U.S. Senators John Thune (R-S.D.) and Pat Toomey (R-Pa.), today along with several of their colleagues, sent a letter to Chairman of the U.S. Securities and Exchange Commission (SEC), Mary Schapiro urging the SEC to move forward with the proposed rule to implement Section 201 of the bipartisan Jumpstart Our Business Startups (JOBS) Act. The JOBS Act, which passed both the House and Senate with overwhelming bipartisan support, included a bill sponsored by Thune and House Majority Whip Kevin McCarthy (R-Calif.), the Access to Capital for Job Creators Act (S. 1831/H.R. 2940), which served as the basis for Section 201 of the bill.
Section 201 of the JOBS Act removes an outdated SEC provision that currently prevents small businesses from attracting capital from accredited investors nationwide. The SEC's general solicitation prohibition has been a roadblock for small businesses looking to obtain needed capital because it currently requires them to raise capital only from investors with whom they have a pre-existing relationship. This prohibition severely hampers the ability for small companies to obtain needed capital from investors in order to grow and create jobs. The JOBS Act would remove the solicitation prohibition and allow businesses to attract capital from accredited investors nationwide.
The letter emphasizes that the SEC's Section 201 proposed rule properly implements the Congressional intent behind the legislation and urges the SEC to move forward with the proposed rule and issue a final rule before the end of the year. Doing so would be in line with the recommendations of the SEC's own Advisory Committee on Small and Emerging Companies, which recommended that the agency "relax or modify" the general solicitation prohibition as a good policy to increase the amount of capital available to small businesses.
The text of the Senators' letter is below:
November 30, 2012
The Honorable Mary Schapiro
U.S. Securities and Exchange Commission
100 F Street, Northeast
Washington, D.C. 20549
Dear Chairman Schapiro:
We write regarding the commission's proposed rule to implement Section 201 of the Jumpstart Our Business Startups (JOBS) Act. As members who supported the JOBS Act and as cosponsors of the Access to Capital for Job Creators Act (S. 1831), which served as the basis for Section 201 of the JOBS Act, we write to clarify the congressional intent behind this provision.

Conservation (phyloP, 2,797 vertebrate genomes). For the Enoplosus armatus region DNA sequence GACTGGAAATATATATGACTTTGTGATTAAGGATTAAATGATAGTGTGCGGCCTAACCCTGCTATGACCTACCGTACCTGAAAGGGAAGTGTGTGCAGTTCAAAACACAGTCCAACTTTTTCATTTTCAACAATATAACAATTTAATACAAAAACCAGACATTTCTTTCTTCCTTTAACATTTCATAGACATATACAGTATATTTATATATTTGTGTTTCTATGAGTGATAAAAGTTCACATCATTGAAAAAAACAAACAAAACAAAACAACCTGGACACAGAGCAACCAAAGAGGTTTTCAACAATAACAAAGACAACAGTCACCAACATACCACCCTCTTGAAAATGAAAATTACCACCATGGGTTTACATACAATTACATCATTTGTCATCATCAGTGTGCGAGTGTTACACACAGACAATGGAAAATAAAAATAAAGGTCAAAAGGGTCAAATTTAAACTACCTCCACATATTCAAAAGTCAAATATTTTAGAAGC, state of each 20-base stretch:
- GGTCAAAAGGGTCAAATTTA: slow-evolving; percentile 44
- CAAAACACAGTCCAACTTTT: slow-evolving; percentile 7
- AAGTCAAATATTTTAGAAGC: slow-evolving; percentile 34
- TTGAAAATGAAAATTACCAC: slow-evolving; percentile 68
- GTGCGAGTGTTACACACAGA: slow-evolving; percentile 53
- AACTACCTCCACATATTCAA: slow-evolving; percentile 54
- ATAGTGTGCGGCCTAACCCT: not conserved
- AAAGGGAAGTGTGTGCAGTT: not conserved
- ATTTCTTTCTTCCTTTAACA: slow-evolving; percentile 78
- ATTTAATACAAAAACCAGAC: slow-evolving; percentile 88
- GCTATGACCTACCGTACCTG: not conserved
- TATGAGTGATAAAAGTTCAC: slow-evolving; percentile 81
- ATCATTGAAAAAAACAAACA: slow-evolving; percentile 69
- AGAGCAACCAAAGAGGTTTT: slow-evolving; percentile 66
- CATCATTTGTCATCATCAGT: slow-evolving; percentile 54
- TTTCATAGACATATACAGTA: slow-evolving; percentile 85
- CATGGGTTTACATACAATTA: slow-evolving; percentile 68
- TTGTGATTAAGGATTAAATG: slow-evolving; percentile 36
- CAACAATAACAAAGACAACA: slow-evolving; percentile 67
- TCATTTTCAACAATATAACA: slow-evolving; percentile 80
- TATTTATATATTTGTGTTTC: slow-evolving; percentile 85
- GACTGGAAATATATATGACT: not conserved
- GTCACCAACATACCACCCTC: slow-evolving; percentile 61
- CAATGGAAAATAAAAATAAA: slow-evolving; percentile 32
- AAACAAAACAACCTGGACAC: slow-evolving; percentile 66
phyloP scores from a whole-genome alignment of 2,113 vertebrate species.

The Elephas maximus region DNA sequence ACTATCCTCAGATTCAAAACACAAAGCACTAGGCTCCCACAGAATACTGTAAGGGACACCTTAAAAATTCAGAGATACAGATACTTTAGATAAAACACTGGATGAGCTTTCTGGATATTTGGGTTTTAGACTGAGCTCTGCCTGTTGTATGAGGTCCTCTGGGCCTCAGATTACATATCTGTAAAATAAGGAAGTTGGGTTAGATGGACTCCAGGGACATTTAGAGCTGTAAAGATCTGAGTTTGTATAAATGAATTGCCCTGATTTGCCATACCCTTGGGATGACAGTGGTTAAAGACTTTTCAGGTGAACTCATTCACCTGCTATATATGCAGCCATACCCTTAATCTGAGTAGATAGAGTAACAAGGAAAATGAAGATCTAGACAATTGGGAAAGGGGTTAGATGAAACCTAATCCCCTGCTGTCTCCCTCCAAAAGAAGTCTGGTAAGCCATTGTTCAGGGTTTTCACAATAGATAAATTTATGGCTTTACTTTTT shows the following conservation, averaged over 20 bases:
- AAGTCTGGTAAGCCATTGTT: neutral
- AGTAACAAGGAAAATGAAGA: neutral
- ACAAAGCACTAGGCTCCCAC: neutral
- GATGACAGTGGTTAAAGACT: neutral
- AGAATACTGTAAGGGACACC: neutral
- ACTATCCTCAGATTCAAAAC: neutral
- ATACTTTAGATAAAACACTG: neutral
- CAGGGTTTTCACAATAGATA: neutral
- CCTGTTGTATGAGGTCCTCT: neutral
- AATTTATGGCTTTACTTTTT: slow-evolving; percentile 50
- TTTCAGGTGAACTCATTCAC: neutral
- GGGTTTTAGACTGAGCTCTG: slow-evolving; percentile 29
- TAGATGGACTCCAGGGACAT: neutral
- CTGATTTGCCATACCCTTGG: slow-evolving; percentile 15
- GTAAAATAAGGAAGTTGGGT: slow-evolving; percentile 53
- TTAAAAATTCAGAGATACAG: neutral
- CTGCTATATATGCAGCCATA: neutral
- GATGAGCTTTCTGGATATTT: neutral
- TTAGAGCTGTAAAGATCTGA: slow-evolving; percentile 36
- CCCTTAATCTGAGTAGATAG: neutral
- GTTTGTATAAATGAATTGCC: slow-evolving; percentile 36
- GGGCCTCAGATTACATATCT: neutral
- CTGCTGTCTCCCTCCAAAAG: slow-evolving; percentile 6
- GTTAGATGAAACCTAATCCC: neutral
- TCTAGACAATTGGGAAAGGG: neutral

The overall purpose of the JOBS Act was to promote capital formation by modifying, on a targeted and careful basis, certain requirements of the 1933 and 1934 Acts that have proven to be impediments to that very purpose. Section 201 of the JOBS Act was intended to do just that, and we believe that the SEC has proposed a reasonable approach that will promote the broader underlying purpose of the legislation.
The proposed rule properly implements Congress' intent to remove the general solicitation ban in a consistent manner for all types of issuers conducting private offerings under Rule 506. Paragraph (b) of Section 201 clearly effectuates this by providing that all issuers subject to other federal securities laws will be able to conduct private offerings pursuant to amended Rule 506.
The proposed rule also correctly follows Congress' clear directive to the commission regarding how to amend Rule 506. Section 201 instructs the commission to amend Rule 506 to remove the ban on general solicitation provided that all purchasers of the securities are accredited investors, and to require that issuers take reasonable steps to verify that the purchasers are accredited investors. These instructions reflect Congress' considered decision of what additional investor protection measures should be included in an amended Rule 506, and the SEC has appropriately determined not to ignore Congress' judgment in response to those who disagree with Congress' policy decisions.
For example, we believe that the proposed objective test for an issuer to take reasonable steps to verify an investor is fully consistent with congressional intent. A more intrusive and prescriptive test would be unnecessarily burdensome in many cases and insufficiently protective in many others, and it also would effectively overturn Congress' intent in enacting Section 201 of the JOBS Act. The statutory purpose would be undermined by new, complex and prescriptive requirements that would unduly inhibit the use of 506 and 144A for capital raising by small- and medium-sized businesses that remain the engine of job growth in the United States.
We respectfully urge the commission to move forward with the proposed rule and issue a final rule before the end of the year. Thank you for your consideration of our comments.
Senator John Thune
Senator Pat Toomey
Senator John Barrasso
Senator Roy Blunt
Senator John Boozman
Senator Mike Enzi
Senator John Hoeven
Senator Jim Inhofe
Senator Lisa Murkowski
Senator Jeff Sessions
Senator Roger Wicker